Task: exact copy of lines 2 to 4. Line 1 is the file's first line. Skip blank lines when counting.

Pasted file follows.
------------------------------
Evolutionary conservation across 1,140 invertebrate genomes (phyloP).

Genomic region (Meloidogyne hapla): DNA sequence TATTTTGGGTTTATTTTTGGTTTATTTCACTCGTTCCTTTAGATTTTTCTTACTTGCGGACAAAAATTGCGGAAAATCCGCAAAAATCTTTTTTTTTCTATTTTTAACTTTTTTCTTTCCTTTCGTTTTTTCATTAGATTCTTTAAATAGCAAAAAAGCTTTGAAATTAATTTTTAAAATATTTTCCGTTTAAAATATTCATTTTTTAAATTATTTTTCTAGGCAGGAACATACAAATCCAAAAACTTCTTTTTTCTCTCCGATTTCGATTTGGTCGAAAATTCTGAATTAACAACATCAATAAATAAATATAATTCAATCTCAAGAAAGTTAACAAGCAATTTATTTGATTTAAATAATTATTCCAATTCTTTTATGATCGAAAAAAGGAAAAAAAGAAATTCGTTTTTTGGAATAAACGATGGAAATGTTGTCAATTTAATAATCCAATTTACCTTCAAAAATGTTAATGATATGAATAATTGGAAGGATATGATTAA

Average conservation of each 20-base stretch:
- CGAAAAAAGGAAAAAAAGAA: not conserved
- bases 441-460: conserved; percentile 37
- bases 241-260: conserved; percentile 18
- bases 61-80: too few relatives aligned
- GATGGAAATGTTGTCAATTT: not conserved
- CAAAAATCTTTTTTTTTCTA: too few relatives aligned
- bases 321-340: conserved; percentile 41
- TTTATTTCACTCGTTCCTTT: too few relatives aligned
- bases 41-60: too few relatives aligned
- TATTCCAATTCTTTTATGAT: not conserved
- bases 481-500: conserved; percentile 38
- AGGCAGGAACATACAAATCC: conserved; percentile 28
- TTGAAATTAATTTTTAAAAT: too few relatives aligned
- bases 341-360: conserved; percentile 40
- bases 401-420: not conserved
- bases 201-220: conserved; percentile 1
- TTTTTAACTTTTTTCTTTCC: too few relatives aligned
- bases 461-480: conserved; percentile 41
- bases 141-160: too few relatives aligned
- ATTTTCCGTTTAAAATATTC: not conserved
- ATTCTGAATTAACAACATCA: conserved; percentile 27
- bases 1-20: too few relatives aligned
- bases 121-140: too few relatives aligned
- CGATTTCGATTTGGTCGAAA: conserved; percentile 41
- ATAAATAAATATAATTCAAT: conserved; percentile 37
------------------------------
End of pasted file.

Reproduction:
Genomic region (Meloidogyne hapla): DNA sequence TATTTTGGGTTTATTTTTGGTTTATTTCACTCGTTCCTTTAGATTTTTCTTACTTGCGGACAAAAATTGCGGAAAATCCGCAAAAATCTTTTTTTTTCTATTTTTAACTTTTTTCTTTCCTTTCGTTTTTTCATTAGATTCTTTAAATAGCAAAAAAGCTTTGAAATTAATTTTTAAAATATTTTCCGTTTAAAATATTCATTTTTTAAATTATTTTTCTAGGCAGGAACATACAAATCCAAAAACTTCTTTTTTCTCTCCGATTTCGATTTGGTCGAAAATTCTGAATTAACAACATCAATAAATAAATATAATTCAATCTCAAGAAAGTTAACAAGCAATTTATTTGATTTAAATAATTATTCCAATTCTTTTATGATCGAAAAAAGGAAAAAAAGAAATTCGTTTTTTGGAATAAACGATGGAAATGTTGTCAATTTAATAATCCAATTTACCTTCAAAAATGTTAATGATATGAATAATTGGAAGGATATGATTAA

Average conservation of each 20-base stretch:
- CGAAAAAAGGAAAAAAAGAA: not conserved